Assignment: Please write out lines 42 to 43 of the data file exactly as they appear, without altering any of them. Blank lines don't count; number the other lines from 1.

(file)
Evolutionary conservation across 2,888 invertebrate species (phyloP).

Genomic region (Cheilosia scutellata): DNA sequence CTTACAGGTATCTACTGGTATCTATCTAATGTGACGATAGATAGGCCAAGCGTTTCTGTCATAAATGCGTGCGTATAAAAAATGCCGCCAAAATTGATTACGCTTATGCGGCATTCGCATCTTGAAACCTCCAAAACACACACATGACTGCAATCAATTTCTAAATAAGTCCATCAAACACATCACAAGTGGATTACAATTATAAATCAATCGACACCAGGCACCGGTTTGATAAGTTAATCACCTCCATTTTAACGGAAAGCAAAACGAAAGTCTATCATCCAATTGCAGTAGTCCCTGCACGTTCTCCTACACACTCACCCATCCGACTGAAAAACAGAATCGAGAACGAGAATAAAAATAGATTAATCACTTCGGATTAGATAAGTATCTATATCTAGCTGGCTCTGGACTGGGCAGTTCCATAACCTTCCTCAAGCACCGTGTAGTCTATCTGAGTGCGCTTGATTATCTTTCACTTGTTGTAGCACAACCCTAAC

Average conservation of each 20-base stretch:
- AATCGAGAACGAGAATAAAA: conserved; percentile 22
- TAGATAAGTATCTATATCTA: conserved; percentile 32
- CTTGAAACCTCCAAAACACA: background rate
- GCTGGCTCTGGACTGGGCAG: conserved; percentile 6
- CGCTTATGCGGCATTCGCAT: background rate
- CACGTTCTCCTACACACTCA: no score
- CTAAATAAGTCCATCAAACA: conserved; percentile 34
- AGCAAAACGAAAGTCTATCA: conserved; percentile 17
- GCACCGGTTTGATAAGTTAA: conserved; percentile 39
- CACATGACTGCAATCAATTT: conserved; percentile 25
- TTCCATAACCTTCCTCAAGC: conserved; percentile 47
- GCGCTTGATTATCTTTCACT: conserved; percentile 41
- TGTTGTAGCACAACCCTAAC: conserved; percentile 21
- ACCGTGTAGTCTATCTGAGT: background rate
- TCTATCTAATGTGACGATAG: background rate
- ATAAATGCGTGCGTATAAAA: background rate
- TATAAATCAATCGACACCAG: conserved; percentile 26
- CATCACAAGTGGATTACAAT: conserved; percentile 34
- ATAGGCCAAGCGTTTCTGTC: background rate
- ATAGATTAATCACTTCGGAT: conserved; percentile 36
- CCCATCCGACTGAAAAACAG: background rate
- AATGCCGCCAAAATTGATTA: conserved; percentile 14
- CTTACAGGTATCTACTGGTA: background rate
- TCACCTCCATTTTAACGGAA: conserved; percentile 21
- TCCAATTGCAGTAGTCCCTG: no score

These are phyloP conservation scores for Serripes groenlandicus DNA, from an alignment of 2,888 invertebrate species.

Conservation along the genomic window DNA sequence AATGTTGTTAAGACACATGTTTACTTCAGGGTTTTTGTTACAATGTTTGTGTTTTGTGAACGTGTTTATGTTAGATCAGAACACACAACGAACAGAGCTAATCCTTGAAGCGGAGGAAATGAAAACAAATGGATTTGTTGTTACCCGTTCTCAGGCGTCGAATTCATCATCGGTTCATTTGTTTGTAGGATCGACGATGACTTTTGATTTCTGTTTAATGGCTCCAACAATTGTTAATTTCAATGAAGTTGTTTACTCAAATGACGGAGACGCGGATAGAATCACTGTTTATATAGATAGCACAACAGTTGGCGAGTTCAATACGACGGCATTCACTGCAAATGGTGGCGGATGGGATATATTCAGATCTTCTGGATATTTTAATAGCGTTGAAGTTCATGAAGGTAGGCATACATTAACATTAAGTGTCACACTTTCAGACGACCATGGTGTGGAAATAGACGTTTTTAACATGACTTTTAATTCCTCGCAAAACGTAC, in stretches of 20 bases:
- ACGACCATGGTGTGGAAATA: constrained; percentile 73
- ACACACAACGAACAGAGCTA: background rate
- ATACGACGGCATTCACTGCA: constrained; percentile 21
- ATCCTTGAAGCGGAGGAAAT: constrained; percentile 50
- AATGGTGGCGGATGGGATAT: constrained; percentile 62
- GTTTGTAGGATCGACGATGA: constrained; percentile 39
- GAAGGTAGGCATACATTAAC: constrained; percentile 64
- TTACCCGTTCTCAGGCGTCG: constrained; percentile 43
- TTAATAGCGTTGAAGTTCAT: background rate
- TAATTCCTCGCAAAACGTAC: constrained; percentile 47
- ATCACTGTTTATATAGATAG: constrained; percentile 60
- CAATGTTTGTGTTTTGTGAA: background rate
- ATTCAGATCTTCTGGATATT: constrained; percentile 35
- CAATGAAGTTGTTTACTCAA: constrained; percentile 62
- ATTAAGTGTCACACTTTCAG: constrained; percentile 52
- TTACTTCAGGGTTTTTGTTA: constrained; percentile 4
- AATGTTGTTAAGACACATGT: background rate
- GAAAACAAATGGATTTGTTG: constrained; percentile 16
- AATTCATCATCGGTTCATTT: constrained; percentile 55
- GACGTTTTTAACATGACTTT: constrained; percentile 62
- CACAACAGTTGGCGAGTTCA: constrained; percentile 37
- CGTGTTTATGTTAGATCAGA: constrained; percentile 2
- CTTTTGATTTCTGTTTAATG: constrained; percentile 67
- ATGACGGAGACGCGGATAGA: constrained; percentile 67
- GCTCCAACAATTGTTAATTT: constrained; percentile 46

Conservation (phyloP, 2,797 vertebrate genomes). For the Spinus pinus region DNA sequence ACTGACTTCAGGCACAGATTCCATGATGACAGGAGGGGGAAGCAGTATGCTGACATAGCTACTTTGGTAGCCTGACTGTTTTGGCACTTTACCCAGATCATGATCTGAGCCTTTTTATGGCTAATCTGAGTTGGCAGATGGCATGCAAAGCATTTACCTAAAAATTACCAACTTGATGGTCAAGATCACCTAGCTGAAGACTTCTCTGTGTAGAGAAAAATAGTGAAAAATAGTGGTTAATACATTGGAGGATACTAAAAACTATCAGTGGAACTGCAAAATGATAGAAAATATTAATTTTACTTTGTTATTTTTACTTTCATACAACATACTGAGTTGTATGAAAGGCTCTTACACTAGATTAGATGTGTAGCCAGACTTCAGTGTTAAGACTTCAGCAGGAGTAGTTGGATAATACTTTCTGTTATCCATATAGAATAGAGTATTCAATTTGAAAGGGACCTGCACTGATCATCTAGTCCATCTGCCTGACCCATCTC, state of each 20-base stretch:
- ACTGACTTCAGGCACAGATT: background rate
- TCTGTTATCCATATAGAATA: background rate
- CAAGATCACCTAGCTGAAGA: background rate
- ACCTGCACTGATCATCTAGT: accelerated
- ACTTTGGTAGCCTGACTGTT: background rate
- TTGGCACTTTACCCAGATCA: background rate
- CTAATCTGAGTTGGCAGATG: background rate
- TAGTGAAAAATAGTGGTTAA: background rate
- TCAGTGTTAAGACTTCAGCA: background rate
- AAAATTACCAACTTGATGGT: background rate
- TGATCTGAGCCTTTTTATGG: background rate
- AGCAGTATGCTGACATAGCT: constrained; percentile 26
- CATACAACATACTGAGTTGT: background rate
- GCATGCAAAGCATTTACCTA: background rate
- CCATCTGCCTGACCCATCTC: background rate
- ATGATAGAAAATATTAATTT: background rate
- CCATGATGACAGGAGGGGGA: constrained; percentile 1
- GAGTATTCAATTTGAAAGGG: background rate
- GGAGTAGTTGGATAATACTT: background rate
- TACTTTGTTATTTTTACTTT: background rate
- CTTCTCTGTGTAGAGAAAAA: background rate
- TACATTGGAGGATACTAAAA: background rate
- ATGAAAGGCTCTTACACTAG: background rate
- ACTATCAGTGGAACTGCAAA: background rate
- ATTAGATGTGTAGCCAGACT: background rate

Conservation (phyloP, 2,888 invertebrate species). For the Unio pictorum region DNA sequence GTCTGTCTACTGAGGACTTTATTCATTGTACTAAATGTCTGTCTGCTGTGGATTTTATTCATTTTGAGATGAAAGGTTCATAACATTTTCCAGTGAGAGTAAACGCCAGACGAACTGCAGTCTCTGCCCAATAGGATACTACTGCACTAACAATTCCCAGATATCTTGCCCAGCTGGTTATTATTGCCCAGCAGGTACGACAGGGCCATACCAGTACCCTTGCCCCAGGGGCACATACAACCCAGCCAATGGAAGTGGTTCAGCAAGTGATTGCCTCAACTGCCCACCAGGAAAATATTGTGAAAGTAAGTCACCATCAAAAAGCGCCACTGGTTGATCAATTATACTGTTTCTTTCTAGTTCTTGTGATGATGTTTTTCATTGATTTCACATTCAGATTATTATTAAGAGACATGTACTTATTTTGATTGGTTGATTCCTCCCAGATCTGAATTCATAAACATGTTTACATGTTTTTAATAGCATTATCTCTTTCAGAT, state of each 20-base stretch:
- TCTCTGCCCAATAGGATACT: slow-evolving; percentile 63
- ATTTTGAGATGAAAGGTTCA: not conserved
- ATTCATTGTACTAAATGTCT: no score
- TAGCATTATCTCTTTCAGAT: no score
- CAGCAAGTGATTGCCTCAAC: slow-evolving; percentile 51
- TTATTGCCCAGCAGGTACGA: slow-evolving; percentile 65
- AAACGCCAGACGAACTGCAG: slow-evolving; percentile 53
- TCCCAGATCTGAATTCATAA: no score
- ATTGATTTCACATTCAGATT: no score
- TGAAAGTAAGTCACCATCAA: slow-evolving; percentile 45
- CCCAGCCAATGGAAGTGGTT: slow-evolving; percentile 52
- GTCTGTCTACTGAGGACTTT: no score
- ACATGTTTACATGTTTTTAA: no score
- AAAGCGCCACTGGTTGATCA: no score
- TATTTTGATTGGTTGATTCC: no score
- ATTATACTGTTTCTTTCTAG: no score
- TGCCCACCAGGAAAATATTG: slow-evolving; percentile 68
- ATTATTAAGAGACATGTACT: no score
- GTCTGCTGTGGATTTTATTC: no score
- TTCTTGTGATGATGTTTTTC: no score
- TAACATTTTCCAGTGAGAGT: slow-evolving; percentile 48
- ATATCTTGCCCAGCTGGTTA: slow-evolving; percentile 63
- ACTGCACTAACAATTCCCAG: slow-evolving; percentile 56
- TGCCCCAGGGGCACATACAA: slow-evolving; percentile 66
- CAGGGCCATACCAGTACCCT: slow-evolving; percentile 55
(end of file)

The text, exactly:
- CAATGTTTGTGTTTTGTGAA: background rate
- ATTCAGATCTTCTGGATATT: constrained; percentile 35